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Producers Spotlight : In the Lab with Dr. Dre

Posted on: November 21, 2018, by :

DR. DRE – Iconic Hip Hop producer **


Andre Romelle Young[2]:1 (born February 18, 1965),[3] better known by his stage name Dr. Dre, is an American record producer, rapper and entrepreneur. He is the founder and CEO of Aftermath Entertainment and Beats Electronics, and was previously co-owner of Death Row Records. He has produced albums for and overseen the careers of many rappers, including 2PacThe D.O.C.Snoop DoggEminemXzibitKnoc-turn’al50 CentThe Game, and Kendrick Lamar. He is credited as a key figure in the crafting and popularization of West Coast G-funk, a rap style characterized as synthesizer-based with slow, heavy beats. As of 2018, he is the third richest figure in hip hop, with a net worth of $770 million.[4]

Dre began his career as a member of the World Class Wreckin’ Cru. He found fame with the influential gangsta rap group N.W.A with Eazy-EIce CubeMC Ren, and DJ Yella, which popularized explicit lyrics in rap to detail the violence of street life. His 1992 solo debut The Chronic, released under Death Row Records, made him one of the best-selling American performing artists of 1993, and earned him a Grammy Awardfor the single “Let Me Ride“. That year, he produced Death Row labelmate Snoop Dogg’s quadruple platinum debut Doggystyle, and mentored producers such as his step-brother Warren G (leading to the multi-platinum debut Regulate…G Funk Era in 1994) and Snoop Dogg’s cousin Daz Dillinger (leading to the double-platinum debut Dogg Food by Tha Dogg Pound in 1995).

In 1996, Dr. Dre left Death Row Records to establish his own label, Aftermath Entertainment. He produced a compilation album, Dr. Dre Presents the Aftermath, in 1996, and released a solo album, 2001, in 1999. During the 2000s, Dr. Dre focused on producing other artists, occasionally contributing vocals. Dr. Dre signed Eminem in 1998 and 50 Cent in 2002, and co-produced their albums. He has won six Grammy Awards, including Producer of the Year. Dr. Dre has had acting roles in movies such as Set It OffThe Wash and Training DayRolling Stone ranked Dre 56 on their list of “100 Greatest Artists of All Time”.


Check out this video : In The LAB with Dr. Dre

1996–1998: Move to Aftermath Entertainment

The Dr. Dre Presents the Aftermath album, released on November 26, 1996, featured songs by Dr. Dre himself, as well as by newly signed Aftermath Entertainment artists, and a solo track “Been There, Done That“, intended as a symbolic farewell to gangsta rap.[23] Despite being classified platinum by the RIAA,[14] the album was not very popular among music fans.[10] In October 1996, Dre performed “Been There, Done That” on Saturday Night Live.[24] In 1997, Dr. Dre produced several tracks on The Firm‘s The Album; it was met with largely negative reviews from critics. Rumors began to abound that Aftermath was facing financial difficulties.[25] Aftermath Entertainment also faced a trademark infringement lawsuit by the underground thrash metal band Aftermath.[26] First Round Knock Out, a compilation of various tracks produced and performed by Dr. Dre, was also released in 1996, with material ranging from World Class Wreckin’ Cru to N.W.A to Death Row recordings.[27] Dr. Dre chose to take no part in the ongoing East Coast–West Coast hip hop rivalry of the time, instead producing for, and appearing on, several New York artists’ releases, such as Nas‘ “Nas Is Coming”, LL Cool J‘s “Zoom” and Jay-Z‘s “Watch Me”.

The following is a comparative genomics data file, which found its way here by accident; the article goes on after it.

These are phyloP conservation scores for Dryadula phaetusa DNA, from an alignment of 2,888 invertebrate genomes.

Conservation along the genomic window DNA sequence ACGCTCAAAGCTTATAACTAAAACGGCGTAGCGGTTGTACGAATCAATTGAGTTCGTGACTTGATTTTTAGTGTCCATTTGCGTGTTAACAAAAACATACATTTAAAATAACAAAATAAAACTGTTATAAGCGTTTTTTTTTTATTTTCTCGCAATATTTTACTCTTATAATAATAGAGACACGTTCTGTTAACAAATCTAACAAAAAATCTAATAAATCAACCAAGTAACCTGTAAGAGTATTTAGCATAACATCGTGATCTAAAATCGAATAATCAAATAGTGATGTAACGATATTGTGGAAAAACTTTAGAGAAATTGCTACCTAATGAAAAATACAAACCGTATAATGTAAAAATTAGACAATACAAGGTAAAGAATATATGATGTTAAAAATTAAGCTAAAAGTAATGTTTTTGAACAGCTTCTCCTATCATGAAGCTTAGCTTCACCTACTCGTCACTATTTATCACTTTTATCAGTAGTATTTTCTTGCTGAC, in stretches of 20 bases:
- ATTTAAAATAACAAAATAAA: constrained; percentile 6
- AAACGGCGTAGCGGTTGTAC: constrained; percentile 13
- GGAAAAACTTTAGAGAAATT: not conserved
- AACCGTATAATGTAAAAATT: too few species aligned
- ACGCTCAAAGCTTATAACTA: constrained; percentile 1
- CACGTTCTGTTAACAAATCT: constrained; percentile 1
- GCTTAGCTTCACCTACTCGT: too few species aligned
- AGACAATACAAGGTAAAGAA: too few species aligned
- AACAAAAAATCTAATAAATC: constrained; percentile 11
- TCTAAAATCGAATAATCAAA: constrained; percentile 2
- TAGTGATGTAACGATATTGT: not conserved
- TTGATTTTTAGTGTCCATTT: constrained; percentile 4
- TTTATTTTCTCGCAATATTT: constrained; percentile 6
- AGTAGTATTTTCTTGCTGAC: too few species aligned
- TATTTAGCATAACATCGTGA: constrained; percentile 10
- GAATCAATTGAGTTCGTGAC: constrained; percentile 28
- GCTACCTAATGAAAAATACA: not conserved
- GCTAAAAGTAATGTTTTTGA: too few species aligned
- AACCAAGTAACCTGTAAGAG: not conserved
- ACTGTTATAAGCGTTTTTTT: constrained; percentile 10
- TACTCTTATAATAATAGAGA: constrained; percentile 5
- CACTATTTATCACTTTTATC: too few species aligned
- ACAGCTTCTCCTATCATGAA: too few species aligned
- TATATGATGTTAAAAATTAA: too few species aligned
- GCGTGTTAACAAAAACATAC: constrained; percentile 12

The turning point for Aftermath came in 1998, when Jimmy Iovine, the head of Aftermath’s parent label Interscope, suggested that Dr. Dre sign Eminem, a white rapper from Detroit. Dre produced three songs and provided vocals for two on Eminem’s successful and controversial debut album The Slim Shady LP, released in 1999.[28] The Dr. Dre-produced lead single from that album, “My Name Is“, brought Eminem to public attention for the first time, and the success of The Slim Shady LP – it reached number two on the Billboard 200 and received general acclaim from critics – revived the label’s commercial ambitions and viability.[28][29][30]

 

After the Aftermath : 

2001–2007: Focus on production and Detox

Logo used by 2001-era Dr. Dre

Following the success of 2001, Dr. Dre focused on producing songs and albums for other artists. He co-produced six tracks on Eminem’s landmark Marshall Mathers LP, including the Grammy-winning lead single, “The Real Slim Shady“. The album itself earned a Grammy and proved to be the fastest-selling rap album of all time, moving 1.76 million units in its first week alone.[41] He produced the single “Family Affair” by R&B singer Mary J. Blige for her album No More Drama in 2001.[42] He also produced “Let Me Blow Ya Mind“, a duet by rapper Eve and No Doubt lead singer Gwen Stefani[43] and signed R&B singer Truth Hurts to Aftermath in 2001.[44] Dr. Dre was the executive producer of Eminem’s 2002 release, The Eminem Show. He produced three songs on the album, one of which was released as a single, and he appeared in the award-winning video for “Without Me“. He also produced The D.O.C.‘s 2003 album Deuce, where he made a guest appearance on the tracks “Psychic Pymp Hotline”, “Gorilla Pympin'” and “Judgment Day”.